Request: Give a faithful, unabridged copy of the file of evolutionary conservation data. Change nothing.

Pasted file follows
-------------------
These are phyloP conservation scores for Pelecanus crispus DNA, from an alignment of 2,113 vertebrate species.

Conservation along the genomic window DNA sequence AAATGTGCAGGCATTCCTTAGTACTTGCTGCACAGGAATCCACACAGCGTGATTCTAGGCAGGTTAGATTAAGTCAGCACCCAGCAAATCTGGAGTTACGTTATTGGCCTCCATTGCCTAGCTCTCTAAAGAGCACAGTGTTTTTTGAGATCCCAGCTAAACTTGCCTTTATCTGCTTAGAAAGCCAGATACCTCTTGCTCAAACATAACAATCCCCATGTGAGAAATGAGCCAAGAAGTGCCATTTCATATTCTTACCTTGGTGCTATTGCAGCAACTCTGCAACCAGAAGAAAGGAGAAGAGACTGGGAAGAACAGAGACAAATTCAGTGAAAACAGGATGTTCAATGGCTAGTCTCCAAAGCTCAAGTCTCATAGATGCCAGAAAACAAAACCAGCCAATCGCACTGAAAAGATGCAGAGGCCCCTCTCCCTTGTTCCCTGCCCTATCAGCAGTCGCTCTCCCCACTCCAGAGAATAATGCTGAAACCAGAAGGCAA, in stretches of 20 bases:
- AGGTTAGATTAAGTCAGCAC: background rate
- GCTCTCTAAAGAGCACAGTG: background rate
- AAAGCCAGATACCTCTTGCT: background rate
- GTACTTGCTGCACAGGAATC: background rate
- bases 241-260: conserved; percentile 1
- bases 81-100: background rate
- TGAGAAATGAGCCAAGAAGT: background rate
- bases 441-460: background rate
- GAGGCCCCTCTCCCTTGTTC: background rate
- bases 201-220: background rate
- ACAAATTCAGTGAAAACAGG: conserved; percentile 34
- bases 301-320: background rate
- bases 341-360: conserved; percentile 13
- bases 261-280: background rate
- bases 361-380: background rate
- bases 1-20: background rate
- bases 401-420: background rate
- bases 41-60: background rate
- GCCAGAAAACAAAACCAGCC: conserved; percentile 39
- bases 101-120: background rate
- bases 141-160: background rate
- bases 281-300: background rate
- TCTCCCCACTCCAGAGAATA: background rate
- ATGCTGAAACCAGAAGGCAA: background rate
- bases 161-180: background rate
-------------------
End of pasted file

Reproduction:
These are phyloP conservation scores for Pelecanus crispus DNA, from an alignment of 2,113 vertebrate species.

Conservation along the genomic window DNA sequence AAATGTGCAGGCATTCCTTAGTACTTGCTGCACAGGAATCCACACAGCGTGATTCTAGGCAGGTTAGATTAAGTCAGCACCCAGCAAATCTGGAGTTACGTTATTGGCCTCCATTGCCTAGCTCTCTAAAGAGCACAGTGTTTTTTGAGATCCCAGCTAAACTTGCCTTTATCTGCTTAGAAAGCCAGATACCTCTTGCTCAAACATAACAATCCCCATGTGAGAAATGAGCCAAGAAGTGCCATTTCATATTCTTACCTTGGTGCTATTGCAGCAACTCTGCAACCAGAAGAAAGGAGAAGAGACTGGGAAGAACAGAGACAAATTCAGTGAAAACAGGATGTTCAATGGCTAGTCTCCAAAGCTCAAGTCTCATAGATGCCAGAAAACAAAACCAGCCAATCGCACTGAAAAGATGCAGAGGCCCCTCTCCCTTGTTCCCTGCCCTATCAGCAGTCGCTCTCCCCACTCCAGAGAATAATGCTGAAACCAGAAGGCAA, in stretches of 20 bases:
- AGGTTAGATTAAGTCAGCAC: background rate
- GCTCTCTAAAGAGCACAGTG: background rate
- AAAGCCAGATACCTCTTGCT: background rate
- GTACTTGCTGCACAGGAATC: background rate
- bases 241-260: conserved; percentile 1
- bases 81-100: background rate
- TGAGAAATGAGCCAAGAAGT: background rate
- bases 441-460: background rate
- GAGGCCCCTCTCCCTTGTTC: background rate
- bases 201-220: background rate
- ACAAATTCAGTGAAAACAGG: conserved; percentile 34
- bases 301-320: background rate
- bases 341-360: conserved; percentile 13
- bases 261-280: background rate
- bases 361-380: background rate
- bases 1-20: background rate
- bases 401-420: background rate
- bases 41-60: background rate
- GCCAGAAAACAAAACCAGCC: conserved; percentile 39
- bases 101-120: background rate
- bases 141-160: background rate
- bases 281-300: background rate
- TCTCCCCACTCCAGAGAATA: background rate
- ATGCTGAAACCAGAAGGCAA: background rate
- bases 161-180: background rate